I jog past the post office downtown almost every Saturday morning, and the farmer's market never fully closed. It certainly has had fewer vendors during SIP, but a handful continued to operate. And the Sunday market on CA Ave has been fully open the whole time, so it's not like this is a rule change. So come to think of it, why was CA Ave allowed to remain fully open, but the Sat. downtown one was discouraged from operating?

Posted by Ask cody, a resident of Embarcadero Oaks/Leland,
on May 16, 2020 at 3:44 pm

[Post removed.]

Posted by Mark Weiss, a resident of Downtown North,
on May 16, 2020 at 4:03 pm

Mark Weiss is a registered user.

Not to rain on the parade of the farmers market and although it is 77 degrees F and sunny My little magic box is 20% chance of rain, but it seems the weekly could ramp up arts coverage there was a zippo in the last two issues. The New York Times still has an art section.
I presume having done this for 26 years with ups and downs in relatively in active. That I will eventually resume bringing culture to Palo Alto and I think of Elena K above as basically in the same universe since food is a culture, but so far my inclination is to hunker down in woodshed and not rush back with social distancing; although ironically some of the 19 shows last year my best since 32 shows here in 1999 could've used a few more people. I had about 1000 paid customers in 20 1995% of which buy tickets on the Internet eventbrite. Which was roughly 25% capacity.

I might move the rescheduled shows if that happens to Mitchell Park bowl meaning outdoors but that would take a decree by counsel in recent years there have been no hard ticket events not even for nonprofits parentheses about 20 years ago Joan Baez did a hard ticket benefit for someone. Leonard Iniquez of KZSU produced. (where is I did Maria Muldaur and separately los straight jackets for free in the same space under written by a local record store)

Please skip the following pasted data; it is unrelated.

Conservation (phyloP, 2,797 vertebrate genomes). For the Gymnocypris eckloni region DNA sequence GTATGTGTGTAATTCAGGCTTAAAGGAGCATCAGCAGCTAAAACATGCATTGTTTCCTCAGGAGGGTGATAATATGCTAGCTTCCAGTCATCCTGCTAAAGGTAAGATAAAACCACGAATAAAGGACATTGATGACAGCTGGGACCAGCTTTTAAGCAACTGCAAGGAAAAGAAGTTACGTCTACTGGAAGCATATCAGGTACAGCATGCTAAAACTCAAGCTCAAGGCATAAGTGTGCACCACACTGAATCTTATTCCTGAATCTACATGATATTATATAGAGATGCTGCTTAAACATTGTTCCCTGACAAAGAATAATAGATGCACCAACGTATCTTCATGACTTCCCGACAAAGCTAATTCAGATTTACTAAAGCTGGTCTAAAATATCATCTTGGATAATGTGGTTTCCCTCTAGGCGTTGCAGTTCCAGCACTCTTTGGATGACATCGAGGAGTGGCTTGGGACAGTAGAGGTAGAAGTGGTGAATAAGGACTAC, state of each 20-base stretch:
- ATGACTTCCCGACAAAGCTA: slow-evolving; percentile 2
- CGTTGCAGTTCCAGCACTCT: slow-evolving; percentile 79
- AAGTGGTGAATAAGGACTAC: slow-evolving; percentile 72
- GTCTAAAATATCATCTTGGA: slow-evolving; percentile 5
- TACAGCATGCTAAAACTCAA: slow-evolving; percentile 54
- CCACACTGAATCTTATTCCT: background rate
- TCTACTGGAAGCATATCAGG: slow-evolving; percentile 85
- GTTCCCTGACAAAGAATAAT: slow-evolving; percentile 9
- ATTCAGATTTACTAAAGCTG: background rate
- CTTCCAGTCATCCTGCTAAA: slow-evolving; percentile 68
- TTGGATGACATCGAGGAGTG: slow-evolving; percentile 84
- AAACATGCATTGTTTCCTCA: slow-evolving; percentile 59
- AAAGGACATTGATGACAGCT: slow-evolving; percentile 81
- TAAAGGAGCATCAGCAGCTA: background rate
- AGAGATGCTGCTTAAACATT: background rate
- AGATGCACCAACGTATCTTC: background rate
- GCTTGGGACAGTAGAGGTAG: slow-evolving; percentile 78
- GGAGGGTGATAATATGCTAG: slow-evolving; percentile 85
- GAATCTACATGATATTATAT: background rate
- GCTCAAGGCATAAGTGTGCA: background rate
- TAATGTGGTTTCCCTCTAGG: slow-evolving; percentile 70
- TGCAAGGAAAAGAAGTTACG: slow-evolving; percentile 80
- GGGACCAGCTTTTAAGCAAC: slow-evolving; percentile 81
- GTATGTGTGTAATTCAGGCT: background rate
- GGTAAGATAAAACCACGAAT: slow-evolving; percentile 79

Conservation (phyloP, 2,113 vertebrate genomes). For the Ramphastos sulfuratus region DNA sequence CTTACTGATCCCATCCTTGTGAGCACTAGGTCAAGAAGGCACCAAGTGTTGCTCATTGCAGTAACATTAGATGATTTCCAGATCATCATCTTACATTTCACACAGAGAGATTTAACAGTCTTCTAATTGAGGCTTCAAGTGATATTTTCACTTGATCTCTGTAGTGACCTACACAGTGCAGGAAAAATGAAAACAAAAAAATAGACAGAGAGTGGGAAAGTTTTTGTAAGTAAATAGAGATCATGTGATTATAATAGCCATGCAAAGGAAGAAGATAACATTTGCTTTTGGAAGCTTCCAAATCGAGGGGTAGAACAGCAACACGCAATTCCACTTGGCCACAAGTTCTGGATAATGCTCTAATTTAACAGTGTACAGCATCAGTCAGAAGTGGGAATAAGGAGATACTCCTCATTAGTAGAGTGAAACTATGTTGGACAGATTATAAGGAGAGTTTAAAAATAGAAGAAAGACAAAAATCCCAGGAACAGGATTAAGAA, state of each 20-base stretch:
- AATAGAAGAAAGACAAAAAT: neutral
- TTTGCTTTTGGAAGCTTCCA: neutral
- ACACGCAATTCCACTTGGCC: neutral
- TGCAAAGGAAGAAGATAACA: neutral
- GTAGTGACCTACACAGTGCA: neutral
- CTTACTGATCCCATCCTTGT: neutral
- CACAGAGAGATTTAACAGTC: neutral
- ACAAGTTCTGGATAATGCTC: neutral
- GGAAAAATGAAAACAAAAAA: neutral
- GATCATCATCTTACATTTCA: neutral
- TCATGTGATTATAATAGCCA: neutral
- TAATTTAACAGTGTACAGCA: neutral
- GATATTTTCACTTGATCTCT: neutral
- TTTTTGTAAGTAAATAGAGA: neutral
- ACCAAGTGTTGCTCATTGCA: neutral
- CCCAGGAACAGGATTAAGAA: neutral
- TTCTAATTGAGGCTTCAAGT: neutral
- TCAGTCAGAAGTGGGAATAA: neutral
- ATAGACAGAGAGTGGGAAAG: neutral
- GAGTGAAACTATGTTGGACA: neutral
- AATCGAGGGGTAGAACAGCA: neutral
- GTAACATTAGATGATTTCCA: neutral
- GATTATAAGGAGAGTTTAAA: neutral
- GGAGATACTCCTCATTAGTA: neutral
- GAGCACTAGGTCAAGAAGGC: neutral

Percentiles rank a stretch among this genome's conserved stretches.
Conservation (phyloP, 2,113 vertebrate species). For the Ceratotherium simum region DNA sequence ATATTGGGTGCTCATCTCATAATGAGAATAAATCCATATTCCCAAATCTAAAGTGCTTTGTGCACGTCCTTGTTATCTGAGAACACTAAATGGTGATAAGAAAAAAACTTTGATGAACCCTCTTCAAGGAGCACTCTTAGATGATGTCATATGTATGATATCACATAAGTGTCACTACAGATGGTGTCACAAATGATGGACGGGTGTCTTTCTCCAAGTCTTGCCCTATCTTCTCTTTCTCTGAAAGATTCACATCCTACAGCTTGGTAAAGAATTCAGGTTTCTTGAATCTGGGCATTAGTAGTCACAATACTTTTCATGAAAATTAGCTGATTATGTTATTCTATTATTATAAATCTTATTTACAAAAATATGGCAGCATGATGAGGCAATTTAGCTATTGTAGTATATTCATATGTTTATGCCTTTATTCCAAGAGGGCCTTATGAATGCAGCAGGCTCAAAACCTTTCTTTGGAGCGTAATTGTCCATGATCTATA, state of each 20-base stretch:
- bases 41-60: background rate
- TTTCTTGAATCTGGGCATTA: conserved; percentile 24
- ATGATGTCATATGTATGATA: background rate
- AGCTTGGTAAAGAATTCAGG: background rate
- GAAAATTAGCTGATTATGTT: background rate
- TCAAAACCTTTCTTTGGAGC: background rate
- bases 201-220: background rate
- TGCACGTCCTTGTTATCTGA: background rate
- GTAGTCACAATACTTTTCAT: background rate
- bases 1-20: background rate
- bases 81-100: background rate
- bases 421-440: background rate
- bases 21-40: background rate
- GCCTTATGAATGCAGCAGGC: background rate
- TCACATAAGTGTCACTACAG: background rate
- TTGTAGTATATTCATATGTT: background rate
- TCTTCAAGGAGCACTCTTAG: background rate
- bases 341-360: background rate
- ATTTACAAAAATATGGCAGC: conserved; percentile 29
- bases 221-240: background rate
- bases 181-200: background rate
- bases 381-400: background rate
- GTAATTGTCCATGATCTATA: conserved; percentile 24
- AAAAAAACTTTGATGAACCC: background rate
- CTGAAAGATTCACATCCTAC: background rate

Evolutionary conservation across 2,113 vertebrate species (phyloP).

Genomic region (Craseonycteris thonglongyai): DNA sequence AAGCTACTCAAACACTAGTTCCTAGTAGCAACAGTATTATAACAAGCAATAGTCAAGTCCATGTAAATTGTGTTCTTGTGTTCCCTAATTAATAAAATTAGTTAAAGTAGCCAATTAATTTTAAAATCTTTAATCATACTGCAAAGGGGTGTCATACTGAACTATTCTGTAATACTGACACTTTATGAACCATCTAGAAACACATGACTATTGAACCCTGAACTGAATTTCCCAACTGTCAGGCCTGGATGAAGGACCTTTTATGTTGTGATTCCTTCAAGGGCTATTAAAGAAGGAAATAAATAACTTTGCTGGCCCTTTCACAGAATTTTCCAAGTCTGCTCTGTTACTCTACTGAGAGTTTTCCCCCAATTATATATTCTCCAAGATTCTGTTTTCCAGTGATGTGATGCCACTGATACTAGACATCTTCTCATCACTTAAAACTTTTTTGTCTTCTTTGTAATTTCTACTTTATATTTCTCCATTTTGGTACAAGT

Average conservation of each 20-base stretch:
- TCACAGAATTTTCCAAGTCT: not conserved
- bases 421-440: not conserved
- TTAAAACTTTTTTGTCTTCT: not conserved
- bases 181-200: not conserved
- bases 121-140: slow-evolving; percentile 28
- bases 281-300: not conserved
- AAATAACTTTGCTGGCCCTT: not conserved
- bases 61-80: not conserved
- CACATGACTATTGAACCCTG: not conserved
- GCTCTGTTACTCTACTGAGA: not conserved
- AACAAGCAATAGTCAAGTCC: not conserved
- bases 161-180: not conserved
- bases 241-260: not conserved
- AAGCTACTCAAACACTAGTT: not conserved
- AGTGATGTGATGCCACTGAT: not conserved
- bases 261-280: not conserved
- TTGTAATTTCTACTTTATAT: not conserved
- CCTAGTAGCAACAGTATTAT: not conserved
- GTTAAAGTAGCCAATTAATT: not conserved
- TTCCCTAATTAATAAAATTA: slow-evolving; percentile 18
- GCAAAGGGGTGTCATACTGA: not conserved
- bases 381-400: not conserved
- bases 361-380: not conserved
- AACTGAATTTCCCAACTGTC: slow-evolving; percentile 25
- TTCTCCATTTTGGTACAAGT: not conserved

Posted by Mark Weiss, a resident of Downtown North,
on May 16, 2020 at 4:07 pm

Mark Weiss is a registered user.

So when the time is right and mother nature gives us the high sign and the bent curve maybe we will have a hard ticket outdoors concert series at Mitchell Park like late summer early fall with natural light but amplified sound. But it would take lobbying of city Council and staff and a new force majeure ordinance.

Posted by chris , a resident of University South,
on May 17, 2020 at 11:18 am

Farmers Markets have always been considered essential services but they needed to implement social distancing and hygiene practices.

Posted by vmshadle, a resident of Adobe-Meadow,
on May 18, 2020 at 1:37 pm

"while it's great to see farmers markets open they are hardly "essential", we've been feeding ourselves for 2 months without them. This just shows the arbitrariness of our public official's guidelines."

Not arbitrary at all, Mr./Ms. "got all the story?" Regarding the closure of the Palo Alto Saturday market, it was a staffing issue all along (many of the volunteers who run the market are at higher risk). Although a 23-year loyalist of this market, I have continued shopping at the Menlo Sunday market, which quickly put into place a different and larger shopping configuration with signs, lines, and hand washing.

The market staffs along with everyone else, were just trying to figure out how to remain open or reopen given the absolute paucity of real-life experience with a pandemic. It had nothing to do with the arbitrariness of public officials and everything to do with the arbitrariness of the pandemic.

Posted by More Options Needed, a resident of Barron Park,
on May 19, 2020 at 10:14 am

An open air flea market would be a nice addition as well.

Since many Palo Alto residents dispose of their costly appliances and clothing on a semi-regular basis, this would provide an alternative to periodic neighborhood garage sales & Goodwill/Salvation Army donations as in many instances, the merchandise to too good to simply give away.

The San Jose Flea market also sells live chickens, ducks and rabbits for those who prefer to raise them & 'eat at home'.